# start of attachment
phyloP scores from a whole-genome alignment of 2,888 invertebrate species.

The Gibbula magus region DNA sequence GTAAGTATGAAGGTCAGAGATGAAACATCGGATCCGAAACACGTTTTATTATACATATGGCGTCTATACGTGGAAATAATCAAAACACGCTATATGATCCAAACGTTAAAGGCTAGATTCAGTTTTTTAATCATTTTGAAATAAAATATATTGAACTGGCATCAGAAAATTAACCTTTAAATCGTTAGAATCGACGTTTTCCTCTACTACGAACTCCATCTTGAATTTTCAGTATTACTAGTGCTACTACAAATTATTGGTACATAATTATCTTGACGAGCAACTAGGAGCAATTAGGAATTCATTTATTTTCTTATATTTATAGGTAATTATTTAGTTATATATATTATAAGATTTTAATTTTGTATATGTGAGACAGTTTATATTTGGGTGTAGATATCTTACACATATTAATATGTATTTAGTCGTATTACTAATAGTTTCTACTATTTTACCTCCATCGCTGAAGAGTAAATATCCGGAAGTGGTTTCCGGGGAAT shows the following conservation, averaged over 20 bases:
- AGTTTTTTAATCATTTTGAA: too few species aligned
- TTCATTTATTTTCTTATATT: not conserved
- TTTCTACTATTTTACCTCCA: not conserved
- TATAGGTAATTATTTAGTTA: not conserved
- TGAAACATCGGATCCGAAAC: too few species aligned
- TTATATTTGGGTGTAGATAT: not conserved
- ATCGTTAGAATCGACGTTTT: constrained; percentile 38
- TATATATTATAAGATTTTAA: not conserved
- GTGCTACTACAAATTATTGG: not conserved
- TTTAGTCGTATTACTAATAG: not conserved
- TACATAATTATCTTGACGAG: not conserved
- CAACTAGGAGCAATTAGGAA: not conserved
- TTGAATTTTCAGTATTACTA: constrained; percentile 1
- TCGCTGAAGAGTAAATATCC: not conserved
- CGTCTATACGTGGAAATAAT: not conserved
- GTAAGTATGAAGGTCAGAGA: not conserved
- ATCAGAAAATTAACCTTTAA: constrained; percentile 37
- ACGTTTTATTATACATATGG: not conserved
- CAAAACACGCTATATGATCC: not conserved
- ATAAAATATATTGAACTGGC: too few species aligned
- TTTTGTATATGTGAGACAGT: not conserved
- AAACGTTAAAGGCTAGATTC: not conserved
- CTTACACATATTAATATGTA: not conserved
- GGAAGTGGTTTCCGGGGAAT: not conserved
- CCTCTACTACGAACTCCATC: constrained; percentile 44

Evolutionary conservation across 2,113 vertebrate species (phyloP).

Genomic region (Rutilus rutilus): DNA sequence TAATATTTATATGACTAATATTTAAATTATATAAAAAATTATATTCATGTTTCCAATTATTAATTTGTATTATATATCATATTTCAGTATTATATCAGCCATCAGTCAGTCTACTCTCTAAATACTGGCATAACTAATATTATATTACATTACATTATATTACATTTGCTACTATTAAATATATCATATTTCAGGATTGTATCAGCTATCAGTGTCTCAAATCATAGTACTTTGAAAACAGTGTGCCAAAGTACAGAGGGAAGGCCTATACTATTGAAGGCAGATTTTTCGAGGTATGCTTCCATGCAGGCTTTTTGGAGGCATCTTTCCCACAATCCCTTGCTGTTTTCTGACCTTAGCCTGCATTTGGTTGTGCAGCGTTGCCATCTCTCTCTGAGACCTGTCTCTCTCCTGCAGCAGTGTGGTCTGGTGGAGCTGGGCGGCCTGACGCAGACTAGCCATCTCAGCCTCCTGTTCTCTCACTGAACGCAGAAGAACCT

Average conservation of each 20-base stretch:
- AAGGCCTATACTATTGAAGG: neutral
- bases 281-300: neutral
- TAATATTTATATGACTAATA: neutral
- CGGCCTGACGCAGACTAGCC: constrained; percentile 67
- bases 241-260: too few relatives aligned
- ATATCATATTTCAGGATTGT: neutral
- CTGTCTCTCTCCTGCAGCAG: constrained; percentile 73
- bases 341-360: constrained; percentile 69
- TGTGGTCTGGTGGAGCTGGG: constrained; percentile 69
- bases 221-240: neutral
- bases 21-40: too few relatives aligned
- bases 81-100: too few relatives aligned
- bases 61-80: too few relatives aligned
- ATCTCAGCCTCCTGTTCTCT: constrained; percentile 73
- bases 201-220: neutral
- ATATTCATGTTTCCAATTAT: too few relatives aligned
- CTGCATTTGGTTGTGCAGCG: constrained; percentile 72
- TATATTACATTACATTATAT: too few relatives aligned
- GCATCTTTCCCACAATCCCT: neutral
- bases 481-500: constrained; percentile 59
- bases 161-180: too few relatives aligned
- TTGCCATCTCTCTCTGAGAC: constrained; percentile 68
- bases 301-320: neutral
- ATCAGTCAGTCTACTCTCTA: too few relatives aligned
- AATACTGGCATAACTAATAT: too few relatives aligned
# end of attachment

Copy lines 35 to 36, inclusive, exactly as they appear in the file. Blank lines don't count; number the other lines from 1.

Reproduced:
- bases 241-260: too few relatives aligned
- ATATCATATTTCAGGATTGT: neutral